Brace yourselves for higher cost of living, PwC warns consumers

An employee restocks shelves with food products inside a Shoprite Holdings store in Cape Town in this file photo. A VAT hike would make it harder for cash-strapped consumers to buy goods.

An employee restocks shelves with food products inside a Shoprite Holdings store in Cape Town in this file photo. A VAT hike would make it harder for cash-strapped consumers to buy goods.

Published Feb 14, 2024


PwC has warned that financially-constrained consumers have to brace for even higher cost of living as the Finance Minister Enoch Godongwana looks likely to opt for hike the value-added tax (VAT) slightly instead of other taxes in a bid to raise R15 billion required to stabilise public finances.

Next week Godongwana will table his Budget Speech in Parliament amid seriously deteriorating public finances on the back of R57bn tax revenue shortfall as tax collection for the 2023/24 fiscal year has underperformed the original budget estimate in the February Budget 2023.

Treasury significantly revised downwards by R56bn its forecast for total tax revenues in November, from R1.787bn to R1.731bn, mainly led by substantial decreases in the expected corporate tax collections of R36bn and VAT of R26bn due to higher refunds.

In his Medium-Term Budget Policy Statement in November, Godongwana announced that the National Treasury would propose tax measures to raise R15bn additional revenue in the 2024 Budget, though he acknowledged that increasing taxes in the current economic environment would be difficult for everyone.

PwC South Africa tax policy leader Kyle Mandy yesterday said that to raise an additional R15bn in tax revenues would require either increasing the corporate income tax (CIT) rate by 1.4% to 28.4%, increasing personal income tax (PIT) rates by 0.5% across all tax bands, or increasing the VAT rate by 0.5% to 15.5%.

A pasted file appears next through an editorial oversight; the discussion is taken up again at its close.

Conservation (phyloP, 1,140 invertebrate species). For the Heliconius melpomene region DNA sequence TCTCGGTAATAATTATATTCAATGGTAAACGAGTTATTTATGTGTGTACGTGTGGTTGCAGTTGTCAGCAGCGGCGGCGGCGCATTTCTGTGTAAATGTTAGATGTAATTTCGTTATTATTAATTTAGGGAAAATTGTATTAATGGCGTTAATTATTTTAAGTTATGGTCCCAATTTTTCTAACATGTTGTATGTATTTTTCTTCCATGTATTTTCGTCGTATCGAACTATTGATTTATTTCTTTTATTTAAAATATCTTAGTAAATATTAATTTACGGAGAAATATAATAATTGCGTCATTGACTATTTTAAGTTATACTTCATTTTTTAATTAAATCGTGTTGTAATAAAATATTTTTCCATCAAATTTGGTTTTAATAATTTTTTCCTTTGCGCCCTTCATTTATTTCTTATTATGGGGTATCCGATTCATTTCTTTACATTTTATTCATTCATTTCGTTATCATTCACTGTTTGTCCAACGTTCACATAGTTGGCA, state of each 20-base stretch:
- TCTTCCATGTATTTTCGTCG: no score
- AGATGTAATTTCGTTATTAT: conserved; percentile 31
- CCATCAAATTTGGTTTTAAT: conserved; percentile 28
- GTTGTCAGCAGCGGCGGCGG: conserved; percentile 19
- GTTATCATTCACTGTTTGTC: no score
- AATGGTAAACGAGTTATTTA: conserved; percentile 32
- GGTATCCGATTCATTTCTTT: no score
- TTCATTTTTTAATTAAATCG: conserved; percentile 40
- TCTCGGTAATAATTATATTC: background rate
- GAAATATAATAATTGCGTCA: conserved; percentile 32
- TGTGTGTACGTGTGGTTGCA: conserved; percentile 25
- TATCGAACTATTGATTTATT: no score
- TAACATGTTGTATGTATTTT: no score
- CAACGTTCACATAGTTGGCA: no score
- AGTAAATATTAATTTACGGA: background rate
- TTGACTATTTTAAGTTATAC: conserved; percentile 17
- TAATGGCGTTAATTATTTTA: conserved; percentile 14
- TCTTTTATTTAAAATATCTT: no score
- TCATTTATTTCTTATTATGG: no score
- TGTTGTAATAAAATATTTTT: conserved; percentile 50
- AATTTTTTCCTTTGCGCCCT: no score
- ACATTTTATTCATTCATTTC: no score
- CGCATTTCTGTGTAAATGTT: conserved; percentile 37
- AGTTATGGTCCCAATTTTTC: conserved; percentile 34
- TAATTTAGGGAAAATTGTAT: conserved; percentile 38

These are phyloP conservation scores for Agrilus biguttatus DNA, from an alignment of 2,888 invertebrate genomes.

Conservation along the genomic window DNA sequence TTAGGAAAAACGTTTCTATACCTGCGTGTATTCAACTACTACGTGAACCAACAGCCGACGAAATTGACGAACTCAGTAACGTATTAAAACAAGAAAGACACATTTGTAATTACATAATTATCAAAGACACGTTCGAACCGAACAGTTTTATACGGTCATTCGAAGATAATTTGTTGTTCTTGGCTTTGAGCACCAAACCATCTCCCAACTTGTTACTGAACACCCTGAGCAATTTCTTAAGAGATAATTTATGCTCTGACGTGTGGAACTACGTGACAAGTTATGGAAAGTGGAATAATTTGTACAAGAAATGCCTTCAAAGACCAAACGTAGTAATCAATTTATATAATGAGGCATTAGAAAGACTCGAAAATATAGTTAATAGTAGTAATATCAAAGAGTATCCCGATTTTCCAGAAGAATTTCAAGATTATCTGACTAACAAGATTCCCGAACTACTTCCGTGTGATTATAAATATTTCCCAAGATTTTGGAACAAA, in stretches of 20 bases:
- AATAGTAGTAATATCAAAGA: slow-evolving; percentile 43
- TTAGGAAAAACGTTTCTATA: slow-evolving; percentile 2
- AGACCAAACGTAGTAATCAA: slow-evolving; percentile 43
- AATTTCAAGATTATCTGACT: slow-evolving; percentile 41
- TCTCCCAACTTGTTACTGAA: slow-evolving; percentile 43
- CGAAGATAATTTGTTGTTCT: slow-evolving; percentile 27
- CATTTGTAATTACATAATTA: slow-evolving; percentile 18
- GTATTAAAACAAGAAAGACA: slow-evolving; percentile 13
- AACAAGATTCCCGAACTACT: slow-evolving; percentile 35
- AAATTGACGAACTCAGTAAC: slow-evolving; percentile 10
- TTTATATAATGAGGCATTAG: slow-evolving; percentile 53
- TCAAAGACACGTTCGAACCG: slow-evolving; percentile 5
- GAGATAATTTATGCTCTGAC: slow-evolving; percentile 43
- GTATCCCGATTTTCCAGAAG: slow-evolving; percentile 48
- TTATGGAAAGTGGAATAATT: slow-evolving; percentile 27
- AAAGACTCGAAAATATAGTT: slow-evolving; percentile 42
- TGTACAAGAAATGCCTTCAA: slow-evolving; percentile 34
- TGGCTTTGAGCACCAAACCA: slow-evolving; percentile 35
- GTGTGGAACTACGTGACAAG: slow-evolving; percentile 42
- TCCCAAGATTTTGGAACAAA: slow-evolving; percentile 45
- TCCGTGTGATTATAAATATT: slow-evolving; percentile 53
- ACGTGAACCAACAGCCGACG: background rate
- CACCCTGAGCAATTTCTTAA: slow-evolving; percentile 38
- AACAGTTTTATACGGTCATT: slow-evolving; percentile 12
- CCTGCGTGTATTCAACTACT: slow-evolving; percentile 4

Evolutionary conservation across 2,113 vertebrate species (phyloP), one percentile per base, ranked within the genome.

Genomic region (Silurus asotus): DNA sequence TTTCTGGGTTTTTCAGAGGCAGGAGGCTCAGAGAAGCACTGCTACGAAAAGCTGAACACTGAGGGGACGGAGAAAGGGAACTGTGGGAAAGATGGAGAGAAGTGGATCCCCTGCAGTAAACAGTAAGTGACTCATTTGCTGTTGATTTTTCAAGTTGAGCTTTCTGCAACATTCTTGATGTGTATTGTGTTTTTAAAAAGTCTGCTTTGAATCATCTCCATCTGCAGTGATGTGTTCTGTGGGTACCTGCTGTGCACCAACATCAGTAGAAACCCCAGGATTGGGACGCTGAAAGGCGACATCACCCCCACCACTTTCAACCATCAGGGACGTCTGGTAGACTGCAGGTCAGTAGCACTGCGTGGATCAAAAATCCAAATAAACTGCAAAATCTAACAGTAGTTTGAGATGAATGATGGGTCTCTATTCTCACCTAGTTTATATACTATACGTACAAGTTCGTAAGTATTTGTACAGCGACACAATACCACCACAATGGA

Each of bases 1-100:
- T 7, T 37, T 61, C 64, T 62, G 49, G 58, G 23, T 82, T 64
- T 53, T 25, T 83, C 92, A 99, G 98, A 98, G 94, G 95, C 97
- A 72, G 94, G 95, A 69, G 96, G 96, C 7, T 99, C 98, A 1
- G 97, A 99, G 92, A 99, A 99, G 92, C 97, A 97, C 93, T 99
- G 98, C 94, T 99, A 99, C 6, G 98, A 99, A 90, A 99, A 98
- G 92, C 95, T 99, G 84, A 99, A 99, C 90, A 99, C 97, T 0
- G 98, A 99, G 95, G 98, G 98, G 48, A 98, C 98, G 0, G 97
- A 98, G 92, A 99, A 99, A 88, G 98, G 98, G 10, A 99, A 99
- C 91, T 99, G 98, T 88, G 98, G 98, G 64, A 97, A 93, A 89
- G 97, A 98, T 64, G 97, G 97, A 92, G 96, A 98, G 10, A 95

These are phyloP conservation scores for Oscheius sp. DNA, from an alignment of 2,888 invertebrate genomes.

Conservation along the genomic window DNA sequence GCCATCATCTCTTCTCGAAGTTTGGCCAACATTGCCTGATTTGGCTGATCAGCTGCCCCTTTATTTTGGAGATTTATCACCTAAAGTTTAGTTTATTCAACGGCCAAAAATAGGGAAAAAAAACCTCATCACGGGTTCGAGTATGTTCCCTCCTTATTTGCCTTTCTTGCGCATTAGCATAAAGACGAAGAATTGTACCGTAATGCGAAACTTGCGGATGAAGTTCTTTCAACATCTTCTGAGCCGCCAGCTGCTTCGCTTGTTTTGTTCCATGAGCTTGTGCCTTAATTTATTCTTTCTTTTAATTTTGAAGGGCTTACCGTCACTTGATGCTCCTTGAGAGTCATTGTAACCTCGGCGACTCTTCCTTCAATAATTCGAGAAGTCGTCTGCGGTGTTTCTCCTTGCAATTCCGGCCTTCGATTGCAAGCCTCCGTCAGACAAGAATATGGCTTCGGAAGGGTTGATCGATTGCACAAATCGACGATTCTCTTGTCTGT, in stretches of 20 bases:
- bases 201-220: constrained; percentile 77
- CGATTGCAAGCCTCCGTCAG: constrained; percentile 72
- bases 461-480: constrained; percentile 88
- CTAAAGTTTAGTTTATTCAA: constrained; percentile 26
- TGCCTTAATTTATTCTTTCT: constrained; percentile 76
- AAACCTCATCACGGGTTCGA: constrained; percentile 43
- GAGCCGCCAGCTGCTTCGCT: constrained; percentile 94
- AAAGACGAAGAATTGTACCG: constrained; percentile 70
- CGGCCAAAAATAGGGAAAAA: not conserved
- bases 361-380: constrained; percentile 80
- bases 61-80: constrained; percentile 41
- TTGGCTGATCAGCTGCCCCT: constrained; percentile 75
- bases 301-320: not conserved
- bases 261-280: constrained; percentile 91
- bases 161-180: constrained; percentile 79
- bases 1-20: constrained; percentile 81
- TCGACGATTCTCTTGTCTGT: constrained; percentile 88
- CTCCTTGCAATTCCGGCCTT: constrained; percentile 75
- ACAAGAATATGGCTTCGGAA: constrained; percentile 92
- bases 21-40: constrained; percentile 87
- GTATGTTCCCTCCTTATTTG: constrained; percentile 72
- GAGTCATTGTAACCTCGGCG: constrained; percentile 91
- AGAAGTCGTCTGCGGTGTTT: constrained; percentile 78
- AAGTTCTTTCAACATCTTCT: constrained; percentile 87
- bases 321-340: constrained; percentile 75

Mandy said that though Godongwana had not given the details of where the R15bn additional tax revenue would be spent, it was likely to accommodate the extension of the R350 Social Relief of Distress (SRD) grant just as the government had increased VAT by 1% to 15% to accommodate the commitment to free higher education.

However, he said increasing taxes would be a last resort, with Treasury hoping that revenue collections for the current fiscal year exceed the November 2023 forecast, and that the revenue outlook for the medium term improves as a result.

“The most economically efficient and least harmful way to raise the additional tax revenues of R15bn that National Treasury indicated would be introduced in Budget 2024, would be by way of a 0.5% increase in the VAT rate to 15.5%,” Mandy said.

“We believe that a VAT increase rather than a personal income tax increase can be justified by the extension of the SRD grant and the need to fund this, including the likelihood that the grant will be made permanent in some form.”

Mandy said even relatively small tax increases such as those proposed would have a dampening effect on the economy in a low-growth, high inflation and high interest rate environment.

However, he said that when viewed together, an increase in VAT in order to fund social spending, particularly in the form of a means tested grant, was “highly progressive” in aggregate.

“These considerations must be weighed against the risks and uncertainties of raising additional tax revenues from PIT or CIT,” he said.

“However, Treasury will face considerable pushback to any proposed increase in the VAT rate and it is uncertain which way they will go.”

Mandy said other taxes such as the fuel levies, sugar tax, excise duties, transfer duties and carbon tax would probably be increased in line with inflation.

However, it is expected that incentives for the production of electric vehicles in South Africa will be announced in the Budget but no incentives to support local demand for electric vehicles at this stage.

Meanwhile, PwC South Africa chief economist Lullu Krugel said the national debt burden of more than R5 trillion was at risk of increasing further due to possible transfers of State-owned enterprises (SOEs) debt to the sovereign balance sheet and the further guaranteeing of SOE debt.

Krugel said the government needed to look at managing its costs and expenditure while also growing its tax revenue pot as some SOEs were a drag on the fiscus and could be partially given to the private sector to run at a profit.

“We need an understanding where we can take expenditure away from the government and give it to the private sector to run profitably, especially on the infrastructure side, and where we need a combination of private and public sector funding,” Krugel said.

“For example, if you look at energy, what can the government do without it actually costing them money and saying to the private sector, we’ll make it worthwhile for you, from a risk perspective, to invest in these kinds of items?”